Thursday, March 6, 2008

The Alamo

Today we feature an old photograph of the Alamo in San Antonio, Texas. It was on this day, March 6, in the year 1836 that the Alamo fell to the Mexican Army. Davie Crockett, Jim Bowie, William Travis, and another 184 Texans had held off the more than 3,000 strong Mexican Army for 13 days. During the siege, seeing that the Texans were outnumbered 20 to 1, commander William Travis sent out this impassioned plea:
FELLOW-CITIZENS AND COMPATRIOTS : I am besieged by a thousand or more of the Mexicans under Santa Anna. I have sustained a continued bombardment for twenty-four hours, and have not lost a man. The enemy have demanded a surrender at discretion ; otherwise the garrison is to be put to the sword, if the place is taken. I have answered the summons with a cannon-shot, and our flag still waves proudly from the walls. I shall never surrender or retreat. Then I call on you in the name of liberty, of patriotism, and of everything dear to the American character, to come to our aid with all despatch. The enemy are receiving reinforcements daily, and will no doubt increase to three or four thousand in four or five days. Though this call may be neglected, I am determined to sustain myself as long as possible, and die like a soldier who never forgets what is due to his own honor and that of his country. Victory or death!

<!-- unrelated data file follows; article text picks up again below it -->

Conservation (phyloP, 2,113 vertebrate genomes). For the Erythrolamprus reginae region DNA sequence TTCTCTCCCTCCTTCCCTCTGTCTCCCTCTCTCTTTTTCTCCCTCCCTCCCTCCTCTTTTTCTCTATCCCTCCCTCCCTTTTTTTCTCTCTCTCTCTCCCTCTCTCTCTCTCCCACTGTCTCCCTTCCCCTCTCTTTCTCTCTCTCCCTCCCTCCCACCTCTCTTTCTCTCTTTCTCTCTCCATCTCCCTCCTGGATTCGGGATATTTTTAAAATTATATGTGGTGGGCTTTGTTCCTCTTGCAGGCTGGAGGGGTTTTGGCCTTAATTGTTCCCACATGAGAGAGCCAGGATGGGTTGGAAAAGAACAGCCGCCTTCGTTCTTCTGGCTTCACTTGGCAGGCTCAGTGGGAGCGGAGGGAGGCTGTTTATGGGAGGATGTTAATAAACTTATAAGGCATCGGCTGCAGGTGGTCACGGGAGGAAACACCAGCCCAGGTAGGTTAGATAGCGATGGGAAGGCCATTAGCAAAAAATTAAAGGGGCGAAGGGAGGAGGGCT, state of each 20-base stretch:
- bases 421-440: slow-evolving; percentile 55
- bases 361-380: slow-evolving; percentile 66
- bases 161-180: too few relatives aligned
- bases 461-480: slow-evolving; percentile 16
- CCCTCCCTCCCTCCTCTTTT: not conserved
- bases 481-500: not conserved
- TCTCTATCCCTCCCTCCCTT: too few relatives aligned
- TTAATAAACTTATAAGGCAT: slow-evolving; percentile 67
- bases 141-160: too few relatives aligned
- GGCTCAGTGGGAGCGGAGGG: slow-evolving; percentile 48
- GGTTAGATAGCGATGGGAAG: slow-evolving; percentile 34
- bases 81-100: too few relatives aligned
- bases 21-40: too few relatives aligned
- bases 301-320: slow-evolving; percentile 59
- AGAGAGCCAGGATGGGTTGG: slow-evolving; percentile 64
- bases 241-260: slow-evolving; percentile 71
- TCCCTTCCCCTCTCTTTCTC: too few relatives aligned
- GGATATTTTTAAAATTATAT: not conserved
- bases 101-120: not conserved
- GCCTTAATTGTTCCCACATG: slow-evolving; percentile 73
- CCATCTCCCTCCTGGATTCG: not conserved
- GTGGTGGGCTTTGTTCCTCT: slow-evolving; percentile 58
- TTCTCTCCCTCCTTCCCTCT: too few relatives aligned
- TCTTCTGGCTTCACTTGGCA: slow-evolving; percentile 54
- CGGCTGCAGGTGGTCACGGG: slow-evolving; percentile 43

"W. BARRET TRAVIS, Lieutenant-Colonel commanding.
" P. S.—The Lord is on our side. When the enemy appeared in sight, we had not three bushels of corn. We have since found, in deserted houses, eighty or ninety bushels, and got into the walls twenty or thirty head of beeves. "T"
I think this letter helps to explain why Texans have such pride in their state. The spirit of the Alamo still runs strong in the Sons and Daughters of Texas.

1 comment:

  1. I have always been a little disappointed with the several movies made about the seige of the Alamo. Nothing we as pampered americans could dream up about this terrible time in our history could match the pain, suffering and distress the actual participants saw and felt. Staring out at the growing mass of mexican troops day after day, knowing that, at the whim of Santa Anna, their lives would end as the hord attacked with orders that no quarter be taken must have been terrifing.
    They stood and fought to the last man. I often wonder if we have anymore men or women like them.